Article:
Visitors Guide to
Missouri's Lincoln Hills
Lincoln, Pike, Ralls, and Marion
SPOTLIGHT ON NATURE
Ted Shanks Conservation
Ted Shanks Conservation Area contains a variety of
habitats including bottomland hardwood timber, emergent wetlands,
agricultural row crops, oxbow lakes, and sloughs. The area borders nearly 9
miles of the Mississippi River, 5 miles of the Salt River, and has over 2
miles of river bluffs. Over 35 miles of levees and a 1/3-mile
Disabled-Accessible Trail provide excellent hiking opportunities. The
headquarters building contains exhibits, displays, and slide programs on
outdoor related topics and an observation room overlooks a marsh. An 11 1/2
mile self-guided auto tour will introduce visitors to the wetlands,
management techniques, and wildlife of the area. Bald Eagles regularly pass
through this major waterfowl stopover site during the coldest months.
Click here for more information ...
Located north of St.
Louis along the Mississippi River is geological formation known as the
Lincoln Hills. Over hundreds of millions of years the bedrock buckled into
a series of hills about 60 miles long and 15 miles wide. During the last
ice age the Lincoln Hills region was not affected as much as glaciers
pushed down through northern Missouri and flattened the landscape. Streams
and rivers then cut deep valleys into the hills to create a rugged terrain
that has geological and biological traits so similar to that of southern
Missouri that the region is often called the Northern Ozarks. One of the
best places to experience the many unique natural features of the Lincoln
Hills is at Cuivre River State Park (photo left,) one of Missouri's largest and most
The Lincoln Hills run
through four northeast Missouri counties: Lincoln, Pike, Ralls, and
Marion. The area is largely rural with its communities comprised of
agricultural centers and river towns. The largest and most well known is
Hannibal. Hannibal lies in a broad valley cut by Bear Creek between the
limestone bluffs of Lover's Leap and Cardiff Hill. Once a bustling river
town with its lumber barons and cigar factories, Hannibal now caters to
those looking to learn more about its most famous citizen: Mark Twain. The
is host to a large number of museums, historic houses, river
related attractions, shops, and events that make it a top destination of
railroad changed life along the Mississippi River in the mid 19th century.
The agricultural bounty of the area was transported to a number of towns
along the river for shipment south in steamboats and needed goods were
brought in. With the arrival of the railroad, towns like Elsberry arose
almost overnight while most of the river towns faded into oblivion. River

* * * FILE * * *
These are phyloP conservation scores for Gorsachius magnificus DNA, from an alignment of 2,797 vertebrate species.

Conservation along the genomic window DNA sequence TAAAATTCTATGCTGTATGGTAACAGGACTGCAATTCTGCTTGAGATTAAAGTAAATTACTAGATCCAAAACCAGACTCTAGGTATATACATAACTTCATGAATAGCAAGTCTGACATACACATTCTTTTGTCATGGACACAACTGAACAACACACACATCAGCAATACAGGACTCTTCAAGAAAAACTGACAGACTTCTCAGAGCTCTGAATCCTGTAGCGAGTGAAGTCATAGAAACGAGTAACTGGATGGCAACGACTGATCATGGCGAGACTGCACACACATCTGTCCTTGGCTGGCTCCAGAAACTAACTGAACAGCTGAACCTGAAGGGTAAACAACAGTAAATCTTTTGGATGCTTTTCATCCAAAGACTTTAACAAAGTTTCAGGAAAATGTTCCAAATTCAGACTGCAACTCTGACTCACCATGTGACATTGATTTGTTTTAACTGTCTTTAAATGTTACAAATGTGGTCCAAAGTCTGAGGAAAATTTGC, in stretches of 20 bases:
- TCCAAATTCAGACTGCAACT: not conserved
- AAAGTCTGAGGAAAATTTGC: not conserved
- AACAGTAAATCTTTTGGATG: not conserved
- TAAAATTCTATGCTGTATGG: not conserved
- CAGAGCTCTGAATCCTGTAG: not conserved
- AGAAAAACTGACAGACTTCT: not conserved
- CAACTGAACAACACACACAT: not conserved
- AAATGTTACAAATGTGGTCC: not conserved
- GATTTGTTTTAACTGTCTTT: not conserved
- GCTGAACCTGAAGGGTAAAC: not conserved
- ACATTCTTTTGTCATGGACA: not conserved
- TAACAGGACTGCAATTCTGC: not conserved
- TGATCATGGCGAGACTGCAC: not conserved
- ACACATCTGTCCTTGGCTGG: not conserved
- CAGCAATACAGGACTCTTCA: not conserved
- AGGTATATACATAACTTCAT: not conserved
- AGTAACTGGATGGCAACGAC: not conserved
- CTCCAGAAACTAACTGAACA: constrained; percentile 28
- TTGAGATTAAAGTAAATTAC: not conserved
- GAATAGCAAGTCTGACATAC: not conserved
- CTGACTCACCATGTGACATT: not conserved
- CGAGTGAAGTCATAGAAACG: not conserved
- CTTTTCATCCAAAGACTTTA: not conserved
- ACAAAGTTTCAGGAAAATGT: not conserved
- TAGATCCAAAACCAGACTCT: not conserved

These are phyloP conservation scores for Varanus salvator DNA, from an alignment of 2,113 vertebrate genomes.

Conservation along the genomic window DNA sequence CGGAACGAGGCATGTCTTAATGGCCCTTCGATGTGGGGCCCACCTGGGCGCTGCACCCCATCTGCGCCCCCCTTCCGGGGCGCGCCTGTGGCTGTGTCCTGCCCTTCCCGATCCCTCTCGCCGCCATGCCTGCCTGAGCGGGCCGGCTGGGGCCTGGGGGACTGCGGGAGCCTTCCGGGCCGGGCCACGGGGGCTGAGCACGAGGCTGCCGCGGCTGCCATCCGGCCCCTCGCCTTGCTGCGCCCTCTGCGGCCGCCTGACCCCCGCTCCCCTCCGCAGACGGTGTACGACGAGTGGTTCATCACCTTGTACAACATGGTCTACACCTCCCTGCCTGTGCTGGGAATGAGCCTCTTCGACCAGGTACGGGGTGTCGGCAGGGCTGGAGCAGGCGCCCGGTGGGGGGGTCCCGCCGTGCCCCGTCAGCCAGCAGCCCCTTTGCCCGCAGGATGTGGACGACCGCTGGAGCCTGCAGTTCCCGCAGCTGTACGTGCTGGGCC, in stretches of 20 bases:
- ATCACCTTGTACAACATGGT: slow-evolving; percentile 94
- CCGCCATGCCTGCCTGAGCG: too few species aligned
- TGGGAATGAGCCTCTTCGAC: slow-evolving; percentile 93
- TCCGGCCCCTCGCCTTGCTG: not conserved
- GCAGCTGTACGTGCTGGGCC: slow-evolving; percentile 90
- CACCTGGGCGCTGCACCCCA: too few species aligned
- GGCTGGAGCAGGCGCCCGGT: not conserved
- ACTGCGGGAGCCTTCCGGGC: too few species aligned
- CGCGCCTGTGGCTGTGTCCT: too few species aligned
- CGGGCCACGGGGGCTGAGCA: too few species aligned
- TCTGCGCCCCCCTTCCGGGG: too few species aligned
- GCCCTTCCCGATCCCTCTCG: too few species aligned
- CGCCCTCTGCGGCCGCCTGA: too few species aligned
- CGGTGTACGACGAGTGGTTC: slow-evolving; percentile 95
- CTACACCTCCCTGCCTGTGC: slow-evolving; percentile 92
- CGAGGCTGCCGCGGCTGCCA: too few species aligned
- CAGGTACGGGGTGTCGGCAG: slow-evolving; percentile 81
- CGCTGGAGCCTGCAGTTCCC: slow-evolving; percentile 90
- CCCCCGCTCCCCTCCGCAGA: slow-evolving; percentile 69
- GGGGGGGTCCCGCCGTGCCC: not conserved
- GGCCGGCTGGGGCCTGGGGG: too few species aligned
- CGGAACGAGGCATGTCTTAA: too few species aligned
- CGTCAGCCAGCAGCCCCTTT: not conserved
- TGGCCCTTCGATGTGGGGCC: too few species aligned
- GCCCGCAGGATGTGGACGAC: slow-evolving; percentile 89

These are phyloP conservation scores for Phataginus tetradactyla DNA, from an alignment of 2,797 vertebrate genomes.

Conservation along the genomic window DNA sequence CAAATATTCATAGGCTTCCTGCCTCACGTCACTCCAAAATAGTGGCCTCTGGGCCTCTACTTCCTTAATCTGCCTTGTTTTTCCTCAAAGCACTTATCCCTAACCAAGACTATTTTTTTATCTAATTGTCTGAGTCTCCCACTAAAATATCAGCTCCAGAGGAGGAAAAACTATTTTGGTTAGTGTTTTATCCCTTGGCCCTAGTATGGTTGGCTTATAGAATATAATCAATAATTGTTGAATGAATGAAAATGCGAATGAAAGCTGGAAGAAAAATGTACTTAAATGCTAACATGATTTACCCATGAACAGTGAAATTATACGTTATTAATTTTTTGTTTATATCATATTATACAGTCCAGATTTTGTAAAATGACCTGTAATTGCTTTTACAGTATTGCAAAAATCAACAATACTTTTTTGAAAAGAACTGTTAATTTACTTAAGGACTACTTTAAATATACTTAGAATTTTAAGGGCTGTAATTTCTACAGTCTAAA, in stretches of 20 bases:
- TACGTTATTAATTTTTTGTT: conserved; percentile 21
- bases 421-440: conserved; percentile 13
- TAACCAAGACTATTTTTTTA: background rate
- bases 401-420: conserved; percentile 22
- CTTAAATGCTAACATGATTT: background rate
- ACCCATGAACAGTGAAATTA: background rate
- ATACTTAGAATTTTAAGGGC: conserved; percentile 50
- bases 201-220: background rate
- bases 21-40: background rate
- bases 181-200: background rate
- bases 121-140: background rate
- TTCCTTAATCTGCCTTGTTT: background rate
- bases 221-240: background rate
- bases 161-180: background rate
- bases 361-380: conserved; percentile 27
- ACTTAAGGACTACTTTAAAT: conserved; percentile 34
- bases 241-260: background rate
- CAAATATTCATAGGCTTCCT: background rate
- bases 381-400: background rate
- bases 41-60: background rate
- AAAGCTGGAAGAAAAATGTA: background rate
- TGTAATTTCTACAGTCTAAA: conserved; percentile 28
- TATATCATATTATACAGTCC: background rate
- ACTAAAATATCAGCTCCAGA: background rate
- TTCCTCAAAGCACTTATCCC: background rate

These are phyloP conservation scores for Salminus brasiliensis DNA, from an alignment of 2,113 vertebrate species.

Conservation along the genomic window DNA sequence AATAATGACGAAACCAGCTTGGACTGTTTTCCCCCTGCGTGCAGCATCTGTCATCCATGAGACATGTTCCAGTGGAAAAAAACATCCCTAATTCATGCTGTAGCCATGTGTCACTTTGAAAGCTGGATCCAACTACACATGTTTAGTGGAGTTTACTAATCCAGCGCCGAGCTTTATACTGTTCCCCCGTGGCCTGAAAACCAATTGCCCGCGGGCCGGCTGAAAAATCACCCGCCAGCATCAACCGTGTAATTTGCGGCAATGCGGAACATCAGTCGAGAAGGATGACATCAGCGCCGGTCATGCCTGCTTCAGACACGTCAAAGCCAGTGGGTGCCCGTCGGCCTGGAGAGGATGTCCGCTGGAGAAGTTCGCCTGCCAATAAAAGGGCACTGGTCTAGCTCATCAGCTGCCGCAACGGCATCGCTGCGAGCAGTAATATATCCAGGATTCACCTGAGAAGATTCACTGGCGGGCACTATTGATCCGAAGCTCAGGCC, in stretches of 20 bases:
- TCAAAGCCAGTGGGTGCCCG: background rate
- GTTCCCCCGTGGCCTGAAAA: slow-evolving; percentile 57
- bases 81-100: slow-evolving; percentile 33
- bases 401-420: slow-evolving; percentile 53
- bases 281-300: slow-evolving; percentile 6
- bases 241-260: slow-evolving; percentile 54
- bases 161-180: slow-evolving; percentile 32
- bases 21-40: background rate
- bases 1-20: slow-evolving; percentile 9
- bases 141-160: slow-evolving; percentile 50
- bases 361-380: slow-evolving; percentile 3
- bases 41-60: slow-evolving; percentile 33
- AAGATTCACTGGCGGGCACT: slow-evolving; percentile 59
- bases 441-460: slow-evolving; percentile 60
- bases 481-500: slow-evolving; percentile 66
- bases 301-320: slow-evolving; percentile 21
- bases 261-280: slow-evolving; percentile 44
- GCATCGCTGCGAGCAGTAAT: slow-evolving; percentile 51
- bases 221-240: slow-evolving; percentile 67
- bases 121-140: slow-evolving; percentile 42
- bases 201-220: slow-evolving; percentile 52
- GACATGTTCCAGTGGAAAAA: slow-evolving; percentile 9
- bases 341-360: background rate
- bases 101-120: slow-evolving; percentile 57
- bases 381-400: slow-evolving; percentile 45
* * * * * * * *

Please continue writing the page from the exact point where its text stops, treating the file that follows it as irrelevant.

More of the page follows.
towns like Clarksville and Louisiana survived by making the best of both
modes of transportation. The Little Dixie Highway of the Great River Road, one of America's newest
scenic byways, runs through Clarksville and Louisiana. This area has become
the home of a new artist colony, which includes
glassblowers, furniture makers, and potters. These artists showcases
themselves with their semi-annual 50
Miles of Art event. The historic downtown districts have reinvigorated
themselves by becoming the homes of art and specialty shops, antique stores,
and restaurants. The
Salt River runs through Ralls County and got its name after settlements were
established at the salt springs near what are now Saverton and Spalding
Springs in the early 18th century. Salt was manufactured by evaporation over
open fires, and shipped to market at St. Louis by canoes down the
Mississippi. Flooding became a problem for the farms of the 20th century in
this river valley. To solve this problem the Clarence Cannon Dam was built.
Completed in 1983, the dam created the 18,000-acre Mark Twain Lake which is
great for boating and swimming. 36,000 acres of natural lands surrounding
the lake have been set aside for recreational activities such as camping,
hiking, hunting, fishing, and bird and wildlife viewing.
Lincoln Hills lies along the Mississippi Flyway with nearly 40% of American
waterfowl traveling through the area during their annual migrations. The Conservation
Areas like Ted Shanks C.A. and Prairie Slough C.A. that dot the bottomlands provide excellent places for
stopovers as well as habitat for a number of other birds. Bald eagles are
attracted to the locks and dams along the Mississippi and Clarksville bills
itself as the "the eagle viewing capital of the United States."
One of the most popular events in the region is Eagle Days"
(photo left) held every January on the banks of the Mississippi River in Clarksville just below Lock
and Dam #24. "
Elsberry, located on the margins of the bottomlands
separating the Mississippi River and the Lincoln Hills is considered the
"Duck Hunting Capitol of the Midwest."
town in the region is proud of its historic heritage and the past is being
preserved by a number of historical society's, many of which operate small
museums. Most communities and attractions in Missouri's Northern Ozarks are
within an hour and a half's drive or less of metropolitan St. Louis and are well
worth a day trip. The amenities of the region also make it an excellent
choice for an extended stay.